IFCO Recycling Inc. to build new $9M regional recycling plant in Ponce
IFCO Recycling Inc., a firm based in Ponce, has identified a warehouse in the southern town’s port zone in which it will invest $9 million to establish an operation to segregate and handle recyclable materials.
The 80,000 square foot facility should be operating at full capacity within 18 to 24 months, Jean Paul González, the municipality’s director of planning and economic development, confirmed.
Once the facility reaches its optimal level of operation, the company plans to export up to 100,000 tons of recycled materials through the port of Ponce.
The operation is expected to generate 40 jobs to handle different aspects of the operation, such as the establishment of a residential recycling program in all Ponce, on-site recycling in strategic places, crushing plant material, and collecting debris and scrap metal, among others.
“With this opening we leave a cleaner and more eco-friendly city to the new generations, he said. “This is just the beginning of great things to come. Soon we will have more important announcements to communicate to all Ponceños,” Ponce Mayor Luis M. Irizarry-Pabón confirmed.
IFCO Recycling Inc. — which has been in business for 50 years — expects that with the establishment of and metals, plus the management of consumption in the west and central area, around 40 direct jobs would be created in the city, not counting indirect ones.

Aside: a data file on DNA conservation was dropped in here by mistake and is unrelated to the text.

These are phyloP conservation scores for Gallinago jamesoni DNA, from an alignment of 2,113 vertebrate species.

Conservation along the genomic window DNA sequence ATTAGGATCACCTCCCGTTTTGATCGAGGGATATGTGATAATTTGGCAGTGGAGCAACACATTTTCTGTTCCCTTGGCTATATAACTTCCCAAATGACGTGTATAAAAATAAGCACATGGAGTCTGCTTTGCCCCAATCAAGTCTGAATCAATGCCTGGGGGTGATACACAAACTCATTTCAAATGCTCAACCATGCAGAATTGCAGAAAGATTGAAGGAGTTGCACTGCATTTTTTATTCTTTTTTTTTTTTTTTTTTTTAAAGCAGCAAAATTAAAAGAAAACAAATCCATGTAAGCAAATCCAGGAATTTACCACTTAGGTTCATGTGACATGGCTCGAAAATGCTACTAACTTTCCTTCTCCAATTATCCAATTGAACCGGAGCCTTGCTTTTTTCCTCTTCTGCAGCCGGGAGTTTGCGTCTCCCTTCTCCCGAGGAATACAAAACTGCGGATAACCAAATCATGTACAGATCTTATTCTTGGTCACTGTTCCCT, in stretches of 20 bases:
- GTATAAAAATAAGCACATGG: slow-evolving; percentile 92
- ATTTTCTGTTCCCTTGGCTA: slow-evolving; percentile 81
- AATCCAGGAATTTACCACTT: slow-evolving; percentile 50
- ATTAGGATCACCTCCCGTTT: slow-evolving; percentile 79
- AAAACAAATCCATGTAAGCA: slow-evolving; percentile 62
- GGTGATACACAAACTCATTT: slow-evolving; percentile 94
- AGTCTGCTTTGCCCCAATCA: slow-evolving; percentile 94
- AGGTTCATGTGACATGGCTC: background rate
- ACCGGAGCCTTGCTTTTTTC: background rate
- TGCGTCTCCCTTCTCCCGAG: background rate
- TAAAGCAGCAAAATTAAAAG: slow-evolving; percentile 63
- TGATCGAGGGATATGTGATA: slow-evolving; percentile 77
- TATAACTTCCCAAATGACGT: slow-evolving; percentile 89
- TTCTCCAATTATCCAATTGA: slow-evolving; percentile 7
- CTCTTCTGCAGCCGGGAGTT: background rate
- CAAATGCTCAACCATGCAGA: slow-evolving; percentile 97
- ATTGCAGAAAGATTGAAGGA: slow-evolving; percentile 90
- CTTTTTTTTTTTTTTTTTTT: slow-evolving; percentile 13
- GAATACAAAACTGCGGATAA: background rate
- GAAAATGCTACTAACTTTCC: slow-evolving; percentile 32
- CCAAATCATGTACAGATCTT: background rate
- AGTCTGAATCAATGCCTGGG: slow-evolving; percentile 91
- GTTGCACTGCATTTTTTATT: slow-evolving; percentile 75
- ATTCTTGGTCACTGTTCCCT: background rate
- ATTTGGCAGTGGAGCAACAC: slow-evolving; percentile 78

“When I assumed the reins of this office, we embarked on a mission to revitalize the economy of the city, establish agile and efficient processes for entrepreneurs and merchants, by creating a holistic and dynamic environment where we serve as an ally and direct link with companies and investors who would like to establish themselves in the city, while we shore up new sources of capital for the municipal administration,” González said.
“That’s why the arrival of this plant is a vital step in that direction. In addition to that, it provides us with a unique opportunity toward the activation of the Rafael Cordero Santiago Megaport, because brokers and shipping companies require that ships reach up to 80% of occupied capacity, and with this material they have the possibility of reaching that amount and that way, we would comply with one of the elements that we need to have an international caliber operator,” González noted.
Once operations start and the port begins operations, IFCO would be exporting up to 400 containers per year.
The start of the recycling operation in the city and the region will extend the useful life of the municipal landfill, while the handling of scrap metal and metals would attract additional profits to the municipal coffers, Ponce municipal officials said.